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Cellular Origami Is Done By The Organism

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It was found by researchers at Stanford University that the single-celled protist Lacrymaria olor does a special kind of “cellular origami” called “curved-crease origami.” This amazing behavior lets the organism’s neck grow up to 30 times longer than its body in seconds. A complex structure of spiral microtubules and a thin, pleated membrane make this possible.

Discover Lacrymaria Odour

Manu Prakash and Eliott Flaum, two researchers at Stanford, spent seven years studying Lacrymaria olor and found out what made it behave in a way that no other organism does. The first thing that interested them was how quickly and correctly the protist could extend its neck. They called this behavior “lacrygami” because it looked like curved-crease origami. This important study showed that the cytoskeleton of the cell, which is made up of helical microtubules, allows this amazing mechanism for stretching and pulling apart. This is the first known example of cellular origami.

How Neck Extension Works?

Lacrymaria olor’s neck extension is a remarkable piece of biological engineering. It is made possible by the complex interaction of spiral microtubules and a pleated membrane. These microtubules are wrapped inside the cell’s membrane, which folds into precise pleats like origami. They act like skeletal ribs. This special arrangement lets the cell stretch its neck up to 30 times its body length in a matter of seconds. That’s about the same as a 6-foot person stretching their head 200 feet. The process is controlled by the shape of the cell’s cytoskeleton. The point where the membrane unfolds, called a singularity, always moves in the same direction, making sure that the cell always extends and contracts quickly.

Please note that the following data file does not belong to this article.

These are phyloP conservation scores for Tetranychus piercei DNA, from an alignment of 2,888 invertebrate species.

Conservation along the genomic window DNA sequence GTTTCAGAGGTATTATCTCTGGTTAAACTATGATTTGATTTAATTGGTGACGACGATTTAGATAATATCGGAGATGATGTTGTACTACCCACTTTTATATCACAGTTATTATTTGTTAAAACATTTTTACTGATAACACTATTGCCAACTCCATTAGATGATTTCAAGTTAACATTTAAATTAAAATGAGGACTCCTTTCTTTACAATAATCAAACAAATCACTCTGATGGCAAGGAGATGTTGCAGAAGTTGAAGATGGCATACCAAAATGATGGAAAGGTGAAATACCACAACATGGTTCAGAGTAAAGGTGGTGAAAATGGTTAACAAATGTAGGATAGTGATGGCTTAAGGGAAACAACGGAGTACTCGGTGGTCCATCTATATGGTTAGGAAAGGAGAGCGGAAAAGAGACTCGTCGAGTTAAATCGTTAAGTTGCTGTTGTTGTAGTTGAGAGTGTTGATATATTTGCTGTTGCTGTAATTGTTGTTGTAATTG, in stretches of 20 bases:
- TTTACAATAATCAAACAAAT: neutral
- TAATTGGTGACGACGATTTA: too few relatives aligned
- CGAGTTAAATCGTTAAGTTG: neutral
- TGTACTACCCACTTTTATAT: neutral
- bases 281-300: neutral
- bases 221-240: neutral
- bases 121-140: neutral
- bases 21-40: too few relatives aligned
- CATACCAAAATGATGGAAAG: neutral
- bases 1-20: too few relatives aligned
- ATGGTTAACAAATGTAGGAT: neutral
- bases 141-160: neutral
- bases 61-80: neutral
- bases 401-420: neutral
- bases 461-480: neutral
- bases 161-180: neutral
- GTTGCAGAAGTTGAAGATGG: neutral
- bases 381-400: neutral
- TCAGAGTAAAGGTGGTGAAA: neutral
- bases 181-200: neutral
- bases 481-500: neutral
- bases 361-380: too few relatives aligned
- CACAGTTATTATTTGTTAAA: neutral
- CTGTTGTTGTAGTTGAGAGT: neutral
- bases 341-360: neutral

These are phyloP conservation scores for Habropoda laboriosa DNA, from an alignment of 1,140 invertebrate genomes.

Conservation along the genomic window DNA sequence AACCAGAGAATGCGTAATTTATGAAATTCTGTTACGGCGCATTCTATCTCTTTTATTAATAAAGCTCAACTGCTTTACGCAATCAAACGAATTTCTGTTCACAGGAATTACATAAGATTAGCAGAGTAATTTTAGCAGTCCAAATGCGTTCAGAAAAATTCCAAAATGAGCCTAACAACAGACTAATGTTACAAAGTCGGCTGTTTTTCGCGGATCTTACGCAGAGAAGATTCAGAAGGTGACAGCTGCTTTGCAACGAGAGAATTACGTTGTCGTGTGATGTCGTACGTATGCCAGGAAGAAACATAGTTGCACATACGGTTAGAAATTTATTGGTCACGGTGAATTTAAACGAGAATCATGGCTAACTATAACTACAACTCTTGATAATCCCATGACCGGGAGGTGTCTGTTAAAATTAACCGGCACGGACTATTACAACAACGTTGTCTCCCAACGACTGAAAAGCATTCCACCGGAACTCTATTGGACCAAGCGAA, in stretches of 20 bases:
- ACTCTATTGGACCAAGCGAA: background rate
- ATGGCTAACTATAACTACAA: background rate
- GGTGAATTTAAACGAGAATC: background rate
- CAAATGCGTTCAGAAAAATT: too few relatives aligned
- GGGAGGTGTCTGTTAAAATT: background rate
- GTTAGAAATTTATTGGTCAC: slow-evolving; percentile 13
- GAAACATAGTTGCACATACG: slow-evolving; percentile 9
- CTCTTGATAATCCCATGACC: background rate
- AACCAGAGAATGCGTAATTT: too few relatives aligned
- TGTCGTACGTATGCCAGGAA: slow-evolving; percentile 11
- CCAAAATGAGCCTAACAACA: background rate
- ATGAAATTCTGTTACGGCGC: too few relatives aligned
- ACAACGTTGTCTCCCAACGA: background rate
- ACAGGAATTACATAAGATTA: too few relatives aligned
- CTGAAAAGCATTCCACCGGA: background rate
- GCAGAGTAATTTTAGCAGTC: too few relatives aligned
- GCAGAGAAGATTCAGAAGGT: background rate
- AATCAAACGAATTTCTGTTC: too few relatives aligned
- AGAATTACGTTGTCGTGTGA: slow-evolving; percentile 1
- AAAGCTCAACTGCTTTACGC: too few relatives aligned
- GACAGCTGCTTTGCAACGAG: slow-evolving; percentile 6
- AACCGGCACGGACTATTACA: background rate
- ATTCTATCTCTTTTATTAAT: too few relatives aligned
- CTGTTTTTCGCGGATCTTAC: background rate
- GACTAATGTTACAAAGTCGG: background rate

Origami With A Curved Crease

A type of traditional origami called curved-crease origami is very important to the neck growth of Lacrymaria olor. In curved-crease origami, unlike straight-line folds, the microtubule structure of the cell creates pockets that make it easier to store and move materials. This process is not only interesting from a biological point of view, but it also gives us new ways to think about hyper-extensibility at the level of cells. The cell’s cytoskeleton controls the exact folding and unfolding process that makes sure the neck always stretches and retracts. This shows how geometry and biological function are intricately connected.

Uses Inspired By Biology

The ideas behind Lacrymaria olor’s cellular origami could change many fields for the better. Researchers think that the organism’s complex origami-like mechanism for extending and retracting its neck could lead to progress in robots and soft-matter engineering. As an example, the efficient storage and deployment of materials seen in L. olor could be used to make deployable microscale living machines like space telescopes and tiny surgical robots. This finding shows how closely biology and geometry are connected and could lead to new ways of solving engineering problems.